Since 2002, we've received six Spider-Man movies of wildly varying qualities, spread out over three separate franchises. First, we had Tobey Maguire's emo Spider-Man, followed by Andrew Garfield's spunkier take on the character. When the Marvel Cinematic Universe got its hands on the web slinger, we got Tom Holland's pitch-perfect portrayal of Peter Parker and the joy of watching him interact with Robert Downey Jr.'s Tony Stark.
Since the character and franchise are now in safe hands, Sony has the chance to branch out with the wall crawler and tell some weirder stories that die-hard fans can truly appreciate. With "Spider-Man: Into the Spider-Verse" we get something mildly miraculous: a great Spider-Man story combined with groundbreaking visuals, dynamic character work and a completely new take on a world grown a little stale over the years.
Pardon me nerding out for a second. In Marvel comics, the characters live in a multi-verse composed of many planets, all slightly different from each other. The heroes and villains we've come to know and love live on Earth-616. All the characters from the MCU are on Earth-199999. In the early 2000s, Marvel relaunched a bunch of its flagship titles including X-Men, Avengers, Spider-Man and the Fantastic Four under the banner of "Ultimate Marvel," who all lived on Earth-1610.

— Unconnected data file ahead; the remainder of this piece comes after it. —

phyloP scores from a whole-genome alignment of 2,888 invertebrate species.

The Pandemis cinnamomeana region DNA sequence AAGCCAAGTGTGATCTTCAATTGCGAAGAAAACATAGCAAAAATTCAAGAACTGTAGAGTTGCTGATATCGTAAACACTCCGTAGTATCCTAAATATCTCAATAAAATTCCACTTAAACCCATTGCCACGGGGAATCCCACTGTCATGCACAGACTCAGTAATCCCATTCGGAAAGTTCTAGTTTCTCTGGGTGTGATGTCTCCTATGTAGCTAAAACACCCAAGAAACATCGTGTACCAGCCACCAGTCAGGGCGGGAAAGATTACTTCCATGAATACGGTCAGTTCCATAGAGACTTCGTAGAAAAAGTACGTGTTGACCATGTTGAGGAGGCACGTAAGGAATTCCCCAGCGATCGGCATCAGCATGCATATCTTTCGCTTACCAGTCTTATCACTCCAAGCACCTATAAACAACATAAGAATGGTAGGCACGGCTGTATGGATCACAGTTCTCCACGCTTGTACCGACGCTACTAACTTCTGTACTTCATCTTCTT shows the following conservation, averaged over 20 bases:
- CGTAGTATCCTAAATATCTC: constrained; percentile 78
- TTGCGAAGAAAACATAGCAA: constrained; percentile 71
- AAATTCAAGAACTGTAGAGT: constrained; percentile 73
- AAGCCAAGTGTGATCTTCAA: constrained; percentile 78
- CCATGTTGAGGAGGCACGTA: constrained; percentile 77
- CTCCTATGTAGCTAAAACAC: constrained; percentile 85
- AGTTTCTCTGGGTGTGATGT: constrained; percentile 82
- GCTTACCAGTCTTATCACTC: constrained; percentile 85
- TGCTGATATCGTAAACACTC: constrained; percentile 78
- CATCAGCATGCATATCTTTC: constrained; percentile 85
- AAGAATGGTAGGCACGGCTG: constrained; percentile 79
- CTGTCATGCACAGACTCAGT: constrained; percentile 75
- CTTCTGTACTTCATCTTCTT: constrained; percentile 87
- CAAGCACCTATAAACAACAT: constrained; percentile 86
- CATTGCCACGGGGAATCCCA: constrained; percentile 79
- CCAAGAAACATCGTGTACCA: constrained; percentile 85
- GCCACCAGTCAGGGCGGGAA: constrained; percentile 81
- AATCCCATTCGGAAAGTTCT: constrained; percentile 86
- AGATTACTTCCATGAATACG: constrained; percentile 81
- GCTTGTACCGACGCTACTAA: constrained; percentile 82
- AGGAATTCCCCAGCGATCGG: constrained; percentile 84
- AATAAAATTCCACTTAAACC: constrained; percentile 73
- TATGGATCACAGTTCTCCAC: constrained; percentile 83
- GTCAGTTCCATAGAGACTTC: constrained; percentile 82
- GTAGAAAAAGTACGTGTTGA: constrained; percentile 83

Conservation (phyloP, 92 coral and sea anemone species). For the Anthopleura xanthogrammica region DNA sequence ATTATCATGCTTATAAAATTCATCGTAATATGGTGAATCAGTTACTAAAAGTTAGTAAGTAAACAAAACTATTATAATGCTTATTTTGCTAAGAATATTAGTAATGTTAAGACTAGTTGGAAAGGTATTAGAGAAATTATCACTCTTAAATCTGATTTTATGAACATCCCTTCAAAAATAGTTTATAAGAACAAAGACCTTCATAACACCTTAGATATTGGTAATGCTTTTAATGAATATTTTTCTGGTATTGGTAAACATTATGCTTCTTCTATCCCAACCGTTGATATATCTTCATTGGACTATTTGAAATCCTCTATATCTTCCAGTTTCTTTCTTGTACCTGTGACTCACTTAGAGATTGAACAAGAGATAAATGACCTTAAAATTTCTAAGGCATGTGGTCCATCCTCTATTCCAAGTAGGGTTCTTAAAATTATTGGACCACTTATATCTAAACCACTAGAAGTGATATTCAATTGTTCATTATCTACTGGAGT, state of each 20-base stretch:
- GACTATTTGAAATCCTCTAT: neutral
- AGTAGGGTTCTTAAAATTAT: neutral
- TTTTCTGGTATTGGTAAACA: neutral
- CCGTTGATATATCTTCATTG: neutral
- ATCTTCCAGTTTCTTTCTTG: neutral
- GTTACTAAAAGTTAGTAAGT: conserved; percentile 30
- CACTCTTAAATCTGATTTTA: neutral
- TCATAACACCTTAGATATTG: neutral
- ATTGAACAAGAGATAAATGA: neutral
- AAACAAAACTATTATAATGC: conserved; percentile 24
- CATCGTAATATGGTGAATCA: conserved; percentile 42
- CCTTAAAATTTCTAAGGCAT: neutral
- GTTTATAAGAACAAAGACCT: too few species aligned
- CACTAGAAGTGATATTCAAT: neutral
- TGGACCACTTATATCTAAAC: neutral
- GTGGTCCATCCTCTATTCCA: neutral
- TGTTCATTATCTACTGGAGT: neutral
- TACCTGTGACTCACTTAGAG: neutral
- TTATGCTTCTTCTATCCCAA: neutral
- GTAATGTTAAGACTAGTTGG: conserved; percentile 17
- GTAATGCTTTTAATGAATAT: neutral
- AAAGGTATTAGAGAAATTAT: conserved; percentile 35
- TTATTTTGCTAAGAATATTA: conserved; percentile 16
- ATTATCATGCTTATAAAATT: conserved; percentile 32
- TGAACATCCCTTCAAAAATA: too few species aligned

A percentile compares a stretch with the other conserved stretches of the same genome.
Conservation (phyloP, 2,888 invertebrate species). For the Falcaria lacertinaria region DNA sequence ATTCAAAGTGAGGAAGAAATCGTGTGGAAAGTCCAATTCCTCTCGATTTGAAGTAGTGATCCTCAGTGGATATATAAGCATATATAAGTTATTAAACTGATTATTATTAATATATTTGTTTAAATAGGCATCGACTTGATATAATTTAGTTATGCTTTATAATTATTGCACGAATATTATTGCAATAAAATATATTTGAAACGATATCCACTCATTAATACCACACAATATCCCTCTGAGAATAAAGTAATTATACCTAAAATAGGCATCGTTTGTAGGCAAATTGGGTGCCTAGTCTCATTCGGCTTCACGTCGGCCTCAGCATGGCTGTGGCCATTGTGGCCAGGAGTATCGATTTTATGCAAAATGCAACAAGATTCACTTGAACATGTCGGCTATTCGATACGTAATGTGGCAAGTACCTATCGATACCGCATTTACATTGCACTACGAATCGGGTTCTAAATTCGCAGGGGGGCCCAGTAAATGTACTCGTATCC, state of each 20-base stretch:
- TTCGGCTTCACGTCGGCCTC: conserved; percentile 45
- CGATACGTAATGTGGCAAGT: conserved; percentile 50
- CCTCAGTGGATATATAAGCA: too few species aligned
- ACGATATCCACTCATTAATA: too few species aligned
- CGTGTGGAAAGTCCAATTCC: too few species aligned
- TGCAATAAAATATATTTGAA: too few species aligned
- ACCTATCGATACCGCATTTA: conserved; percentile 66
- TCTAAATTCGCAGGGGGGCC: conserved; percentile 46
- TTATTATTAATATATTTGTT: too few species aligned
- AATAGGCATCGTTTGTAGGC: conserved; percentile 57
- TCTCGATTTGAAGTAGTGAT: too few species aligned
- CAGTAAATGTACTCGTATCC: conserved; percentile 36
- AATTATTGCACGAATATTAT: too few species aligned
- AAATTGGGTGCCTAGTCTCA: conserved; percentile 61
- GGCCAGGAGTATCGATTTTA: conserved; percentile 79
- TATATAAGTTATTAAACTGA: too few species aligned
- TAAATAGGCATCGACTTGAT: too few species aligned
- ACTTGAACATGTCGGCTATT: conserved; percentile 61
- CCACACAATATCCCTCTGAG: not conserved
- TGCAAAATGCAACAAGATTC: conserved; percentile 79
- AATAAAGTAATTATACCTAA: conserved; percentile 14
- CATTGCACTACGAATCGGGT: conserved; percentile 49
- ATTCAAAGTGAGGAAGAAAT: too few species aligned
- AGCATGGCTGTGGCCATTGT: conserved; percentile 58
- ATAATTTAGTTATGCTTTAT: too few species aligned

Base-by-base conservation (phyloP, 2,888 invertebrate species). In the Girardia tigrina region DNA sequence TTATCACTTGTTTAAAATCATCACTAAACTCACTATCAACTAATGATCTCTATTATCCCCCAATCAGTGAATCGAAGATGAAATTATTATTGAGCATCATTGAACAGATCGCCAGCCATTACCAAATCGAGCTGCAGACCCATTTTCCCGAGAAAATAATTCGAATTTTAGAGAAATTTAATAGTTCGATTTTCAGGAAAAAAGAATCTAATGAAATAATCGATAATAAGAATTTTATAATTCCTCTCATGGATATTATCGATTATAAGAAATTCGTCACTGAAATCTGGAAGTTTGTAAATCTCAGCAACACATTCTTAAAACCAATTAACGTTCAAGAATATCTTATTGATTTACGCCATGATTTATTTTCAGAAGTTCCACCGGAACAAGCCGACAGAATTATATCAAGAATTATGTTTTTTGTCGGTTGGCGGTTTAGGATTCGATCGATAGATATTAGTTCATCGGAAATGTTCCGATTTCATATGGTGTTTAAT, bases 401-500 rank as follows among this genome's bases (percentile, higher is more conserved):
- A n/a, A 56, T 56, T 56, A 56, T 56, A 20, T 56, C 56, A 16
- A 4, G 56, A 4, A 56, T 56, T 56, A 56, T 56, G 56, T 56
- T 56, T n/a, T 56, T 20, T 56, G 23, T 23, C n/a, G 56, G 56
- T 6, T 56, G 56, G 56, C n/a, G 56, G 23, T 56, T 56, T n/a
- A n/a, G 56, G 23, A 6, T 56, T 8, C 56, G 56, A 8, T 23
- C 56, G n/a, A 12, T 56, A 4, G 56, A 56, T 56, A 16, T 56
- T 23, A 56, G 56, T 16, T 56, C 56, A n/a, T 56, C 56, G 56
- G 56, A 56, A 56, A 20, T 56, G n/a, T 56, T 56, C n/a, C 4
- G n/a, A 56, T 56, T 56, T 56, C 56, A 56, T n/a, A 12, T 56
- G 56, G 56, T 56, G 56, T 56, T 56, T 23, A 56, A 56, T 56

In 2011, the Ultimate Peter Parker was dead and an Afro-Latino teenager named Miles Morales picked up the mantle. In many ways, Miles became just as memorable and heroic as Peter Parker and showed the black and Latinx communities a superhero that looks like them. Watching Miles Morales step out of the shadow of Peter Parker over the years has been one of the most rewarding reading experiences of my life.
Now, in 2018, we finally have a cinematic Miles Morales. At first, I was disappointed it was going to be animated, but "Into the Spider-Verse" is easily the second-best "Spider-Man" movie of all time ("Spider-Man 2" is untouchable). The animation is jaw-dropping and vibrant, the voice acting is impeccable and heartfelt and the story gives us our first look at Morales' Earth-1610.
"Into the Spider-Verse" is near-perfect for kids, adults and bearded man-children like myself. I laughed, I cried and then I laughed some more. I regretted not having children to show this movie to—and then I was stoked I didn't have children, so I didn't have to share it with anyone. I want 50 more movies with Miles Morales and Spider-Gwen and Spider-Ham. This movie is my heart. I hope you see it.